Ardi weighed about 50 kg (110 ib) and could be up to 120cm (3ft 11in) tall.

Dated to about 4.4 million years ago.

Although she was a biped, Ardi had big toes and thumbs in order to climb trees.

It's speculated that her bipedality impeded movement, but enabled her to bear more offspring.

Regarded as the oldest human anthropoid.

1 of 8


Lucy was an early australopithecine and is dated to about 3.2 million years ago.

She was smaller with longer arms.

Had a sloped forehead.

The skeleton presents a small skull plus evidence of a walking-gait that was bipedal and upright.

This combination supports the view of human evolution that bipedalism preceded increase in body size

2 of 8

Earliest to modern:


Homo habilis

Homo erectus

Homo sapien

3 of 8

Rocks and tools:

Tools provide evidence for human evolution. Primitive tools(first hand axes) have been found in remains from the Palaeolithic Age (10,000 to 2.5 million years ago). Tools have been dated from the environments they were found in. This is often the layers of sediment surrounding the tool- stratification. Dating can be done by radiocarbon dating or other techniques which look at the amounts of elements like iron or potassium. Leakey was the first to link the layer with the tool found there. It is assumed that the tool is approximately as old as the rock which surrounds it.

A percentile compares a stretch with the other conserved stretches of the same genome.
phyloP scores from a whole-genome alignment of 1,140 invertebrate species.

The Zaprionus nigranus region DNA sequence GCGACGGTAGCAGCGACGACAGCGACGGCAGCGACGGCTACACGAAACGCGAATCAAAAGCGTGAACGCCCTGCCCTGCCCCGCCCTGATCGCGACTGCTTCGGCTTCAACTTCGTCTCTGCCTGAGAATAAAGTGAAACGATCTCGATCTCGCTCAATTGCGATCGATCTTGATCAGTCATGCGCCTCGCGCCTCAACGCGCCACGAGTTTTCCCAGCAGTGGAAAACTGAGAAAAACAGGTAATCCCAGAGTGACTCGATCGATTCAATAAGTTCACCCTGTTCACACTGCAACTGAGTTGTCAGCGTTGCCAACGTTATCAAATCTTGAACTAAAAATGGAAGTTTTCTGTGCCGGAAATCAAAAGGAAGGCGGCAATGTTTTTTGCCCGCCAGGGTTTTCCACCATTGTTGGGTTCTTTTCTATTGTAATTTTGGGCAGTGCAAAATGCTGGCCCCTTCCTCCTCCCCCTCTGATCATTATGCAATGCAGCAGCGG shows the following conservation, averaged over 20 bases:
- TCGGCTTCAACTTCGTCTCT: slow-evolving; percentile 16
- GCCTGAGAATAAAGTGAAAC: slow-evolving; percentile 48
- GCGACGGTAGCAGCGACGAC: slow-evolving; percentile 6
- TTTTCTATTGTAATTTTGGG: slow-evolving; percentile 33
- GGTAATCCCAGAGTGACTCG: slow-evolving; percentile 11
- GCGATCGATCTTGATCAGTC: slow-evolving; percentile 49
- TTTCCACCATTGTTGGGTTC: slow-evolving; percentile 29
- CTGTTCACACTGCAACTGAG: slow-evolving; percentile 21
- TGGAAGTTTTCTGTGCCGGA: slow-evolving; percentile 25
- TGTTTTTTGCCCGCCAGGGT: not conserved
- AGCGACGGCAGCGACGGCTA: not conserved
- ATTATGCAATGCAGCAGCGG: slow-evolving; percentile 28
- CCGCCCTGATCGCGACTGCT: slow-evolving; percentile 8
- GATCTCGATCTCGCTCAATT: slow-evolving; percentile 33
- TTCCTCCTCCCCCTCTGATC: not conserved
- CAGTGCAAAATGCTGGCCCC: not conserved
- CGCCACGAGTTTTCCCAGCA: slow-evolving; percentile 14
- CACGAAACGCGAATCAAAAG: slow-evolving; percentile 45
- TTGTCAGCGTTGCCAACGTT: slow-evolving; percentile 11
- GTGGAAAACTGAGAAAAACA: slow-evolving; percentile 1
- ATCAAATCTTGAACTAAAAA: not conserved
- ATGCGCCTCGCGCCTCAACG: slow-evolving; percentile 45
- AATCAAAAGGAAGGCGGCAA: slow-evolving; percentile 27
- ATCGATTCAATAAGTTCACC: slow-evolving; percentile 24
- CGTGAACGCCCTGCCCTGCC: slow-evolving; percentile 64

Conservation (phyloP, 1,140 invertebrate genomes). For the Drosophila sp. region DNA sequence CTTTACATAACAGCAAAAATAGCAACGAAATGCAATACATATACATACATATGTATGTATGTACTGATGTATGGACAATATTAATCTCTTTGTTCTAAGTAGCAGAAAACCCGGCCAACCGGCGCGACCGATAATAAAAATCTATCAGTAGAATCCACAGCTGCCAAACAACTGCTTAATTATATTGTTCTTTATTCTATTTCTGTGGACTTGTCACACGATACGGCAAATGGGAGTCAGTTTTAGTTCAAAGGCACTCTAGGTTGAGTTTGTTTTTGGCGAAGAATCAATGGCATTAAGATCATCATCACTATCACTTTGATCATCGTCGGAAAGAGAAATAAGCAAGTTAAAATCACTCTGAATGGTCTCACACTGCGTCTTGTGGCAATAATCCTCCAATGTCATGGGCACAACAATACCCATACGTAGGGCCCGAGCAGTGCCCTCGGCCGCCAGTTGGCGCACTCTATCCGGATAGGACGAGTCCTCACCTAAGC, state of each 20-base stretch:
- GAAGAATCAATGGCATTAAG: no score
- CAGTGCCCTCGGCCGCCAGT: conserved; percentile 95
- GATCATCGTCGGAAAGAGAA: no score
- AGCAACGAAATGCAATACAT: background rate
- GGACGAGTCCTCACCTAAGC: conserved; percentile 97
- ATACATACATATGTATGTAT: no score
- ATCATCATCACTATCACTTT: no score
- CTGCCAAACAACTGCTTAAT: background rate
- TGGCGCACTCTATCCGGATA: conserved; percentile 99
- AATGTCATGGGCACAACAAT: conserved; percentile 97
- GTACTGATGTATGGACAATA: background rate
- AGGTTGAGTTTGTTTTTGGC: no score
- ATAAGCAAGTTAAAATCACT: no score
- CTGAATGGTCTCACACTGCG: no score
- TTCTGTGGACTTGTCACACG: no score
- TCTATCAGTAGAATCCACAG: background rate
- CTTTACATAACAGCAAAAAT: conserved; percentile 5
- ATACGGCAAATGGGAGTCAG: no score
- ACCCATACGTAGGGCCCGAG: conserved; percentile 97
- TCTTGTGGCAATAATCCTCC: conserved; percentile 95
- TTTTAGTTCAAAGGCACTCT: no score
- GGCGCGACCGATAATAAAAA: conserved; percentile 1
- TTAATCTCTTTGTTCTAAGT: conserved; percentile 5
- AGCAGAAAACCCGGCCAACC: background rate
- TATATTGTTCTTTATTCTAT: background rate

4 of 8

Summary- how stone tools evolve:

Over 2 million years ago, promitive humans were using large, round stone choppers and hand axes, hand sized rocks with one end flaked into a sharp edge or point.

Used for cutting meat and scraping skins to chopping wood and digging hole; building shelters and homes.

Later triangular points, probably used as knives.

They aslo figured out that fixing a stone implement into a handle (or haft) of bone or antler gave them better leverage.

5 of 8

how did scientists work out the ages of stone tool

The rock layer in which the tool was found determine their age. The top layer of any rock indicates younger tools, while the tool found deep down indicated older ones.

6 of 8

why was the size of skull important for scientists

It determined the age and development of early humans. In astralopithecus, the skull was smaller while in homo sapiens the skull was bigger. Smaller skull meant smaller volume of brain and less sophisticated tools were around such as large round rocks. While larger skull has bigger volume of brain and more sophistication and advanced technology such as sharp edged rocksused to build shelters and cut meat.

7 of 8

The 5 kingdoms:






8 of 8


No comments have yet been made

Similar Biology resources:

See all Biology resources »See all Evolution, extinction and natural selection resources »